The AI Grid of the Future Featured Pattern: P1401 September 2019

Author: David Strachan-Olson (Send us feedback.)

AI can help integrate renewable energy into electric grids and help make electric grids more robust against disturbances.

Abstracts in this Pattern:

Researchers are developing new techniques to help make electric grids smarter and more resilient, and many of these new techniques leverage machine learning. The German Federal Ministry for Economic Affairs and Energy (Berlin, Germany) recently funded InnoSys 2030—a new project that will research how digitalization can help to improve the efficiency and stability of electric grids. Participants in the project include numerous German research institutes and universities, four German transmission-system operators, multiple distribution-network operators, and two industrial companies. Ideally, the project will lead to the creation of grid-management systems that automatically detect faults in real time and improve efficiency to limit the need for grid-extension measures. Similarly, researchers from the Fraunhofer Institute for Optronics, System Technologies and Image Exploitation (Fraunhofer Society for the Advancement of Applied Research; Munich, Germany) have developed artificial intelligence to process data from phasor-measurement units, which measure the amplitude and phase of current and voltage on the gird many times per second. During the first stage of research, the Fraunhofer researchers developed a compression technique that reduces the size of the data that phasor-measurement units generate by 80%. During the second stage, researchers used historical system outages to train neural networks. The trained neural networks were then able to detect the type and location of disturbances in real time. Researchers and grid operators still need to develop control policies and systems that react automatically once the neural networks detect disturbances.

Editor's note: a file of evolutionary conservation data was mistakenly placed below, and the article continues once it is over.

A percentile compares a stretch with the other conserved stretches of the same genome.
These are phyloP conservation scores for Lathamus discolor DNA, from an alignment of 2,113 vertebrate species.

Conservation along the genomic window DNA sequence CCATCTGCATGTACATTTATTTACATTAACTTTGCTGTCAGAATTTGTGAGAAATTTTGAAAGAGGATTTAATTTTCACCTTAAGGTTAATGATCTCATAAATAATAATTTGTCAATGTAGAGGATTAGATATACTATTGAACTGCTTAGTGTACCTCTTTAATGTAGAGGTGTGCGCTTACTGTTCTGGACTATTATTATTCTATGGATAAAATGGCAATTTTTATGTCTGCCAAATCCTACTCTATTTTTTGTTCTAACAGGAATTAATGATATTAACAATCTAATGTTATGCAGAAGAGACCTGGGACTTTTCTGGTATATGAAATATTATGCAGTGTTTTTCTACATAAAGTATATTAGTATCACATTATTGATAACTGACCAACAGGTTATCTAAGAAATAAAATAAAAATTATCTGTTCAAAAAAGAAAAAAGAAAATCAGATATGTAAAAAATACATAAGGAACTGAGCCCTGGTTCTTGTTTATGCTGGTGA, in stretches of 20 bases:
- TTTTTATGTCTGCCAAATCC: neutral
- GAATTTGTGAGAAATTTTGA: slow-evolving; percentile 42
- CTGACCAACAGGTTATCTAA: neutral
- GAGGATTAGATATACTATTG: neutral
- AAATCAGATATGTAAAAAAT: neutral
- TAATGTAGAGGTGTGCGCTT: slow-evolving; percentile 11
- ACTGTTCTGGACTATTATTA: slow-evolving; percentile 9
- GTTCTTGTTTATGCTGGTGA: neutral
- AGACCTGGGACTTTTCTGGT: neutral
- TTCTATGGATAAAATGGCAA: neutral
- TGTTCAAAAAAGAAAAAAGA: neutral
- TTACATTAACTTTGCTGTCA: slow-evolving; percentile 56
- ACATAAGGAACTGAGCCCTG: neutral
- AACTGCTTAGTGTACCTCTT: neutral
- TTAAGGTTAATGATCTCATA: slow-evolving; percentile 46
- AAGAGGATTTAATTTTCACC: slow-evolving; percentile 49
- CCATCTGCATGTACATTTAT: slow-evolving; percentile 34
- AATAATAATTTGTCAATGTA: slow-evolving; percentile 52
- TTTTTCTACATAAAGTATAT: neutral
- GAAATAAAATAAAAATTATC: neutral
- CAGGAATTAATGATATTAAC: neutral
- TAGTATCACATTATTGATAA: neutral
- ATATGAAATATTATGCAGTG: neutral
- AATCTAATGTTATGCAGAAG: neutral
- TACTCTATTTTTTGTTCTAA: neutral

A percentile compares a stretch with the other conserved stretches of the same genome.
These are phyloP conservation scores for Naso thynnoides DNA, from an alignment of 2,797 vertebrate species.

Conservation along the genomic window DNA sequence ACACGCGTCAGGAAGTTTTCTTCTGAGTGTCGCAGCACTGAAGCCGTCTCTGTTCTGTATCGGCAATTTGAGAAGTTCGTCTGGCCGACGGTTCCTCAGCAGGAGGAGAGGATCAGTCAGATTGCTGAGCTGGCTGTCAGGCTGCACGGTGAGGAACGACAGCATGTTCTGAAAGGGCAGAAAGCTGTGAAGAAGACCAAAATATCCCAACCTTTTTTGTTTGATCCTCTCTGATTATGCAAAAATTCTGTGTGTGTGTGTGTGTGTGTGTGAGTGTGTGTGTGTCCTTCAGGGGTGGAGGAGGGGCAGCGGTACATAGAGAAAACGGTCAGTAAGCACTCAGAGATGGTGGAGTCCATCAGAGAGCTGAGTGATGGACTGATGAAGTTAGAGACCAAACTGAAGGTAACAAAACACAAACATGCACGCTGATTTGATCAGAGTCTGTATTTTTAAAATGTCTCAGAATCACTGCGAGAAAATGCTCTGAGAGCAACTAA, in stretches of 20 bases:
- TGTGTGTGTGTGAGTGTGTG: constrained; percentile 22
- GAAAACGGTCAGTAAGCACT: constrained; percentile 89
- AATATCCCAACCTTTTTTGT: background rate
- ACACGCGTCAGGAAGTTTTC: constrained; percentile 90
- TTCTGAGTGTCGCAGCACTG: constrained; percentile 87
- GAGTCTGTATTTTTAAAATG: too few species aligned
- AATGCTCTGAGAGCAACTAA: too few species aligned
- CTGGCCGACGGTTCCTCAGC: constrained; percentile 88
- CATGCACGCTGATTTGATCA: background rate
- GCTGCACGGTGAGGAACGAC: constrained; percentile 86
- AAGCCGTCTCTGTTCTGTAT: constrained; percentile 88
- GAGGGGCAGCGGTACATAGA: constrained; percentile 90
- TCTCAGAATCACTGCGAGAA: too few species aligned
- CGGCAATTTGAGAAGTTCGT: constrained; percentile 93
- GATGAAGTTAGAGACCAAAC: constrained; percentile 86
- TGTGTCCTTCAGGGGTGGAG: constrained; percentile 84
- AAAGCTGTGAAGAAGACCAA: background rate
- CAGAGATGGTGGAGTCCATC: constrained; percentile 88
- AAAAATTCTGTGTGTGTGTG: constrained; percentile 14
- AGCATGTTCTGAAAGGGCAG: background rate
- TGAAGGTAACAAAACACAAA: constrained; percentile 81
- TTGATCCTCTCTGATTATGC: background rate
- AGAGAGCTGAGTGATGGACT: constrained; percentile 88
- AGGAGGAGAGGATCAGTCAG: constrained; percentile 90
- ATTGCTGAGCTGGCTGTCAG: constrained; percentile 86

Electric-grid operators are also facing new challenges as they integrate more renewable energy into the electric grid, because renewable-energy sources often generate energy intermittently. Researchers from DeepMind Technologies (Alphabet; Mountain View, California) have developed an AI model that can predict the energy output of wind farms 36 hours in advance. The researchers applied the model to the central-US wind farms of Alphabet subsidiary Google to make day-ahead power-delivery commitments to grid operators. By implementing this system, DeepMind researchers were able to increase the value of Google's wind energy by 20%.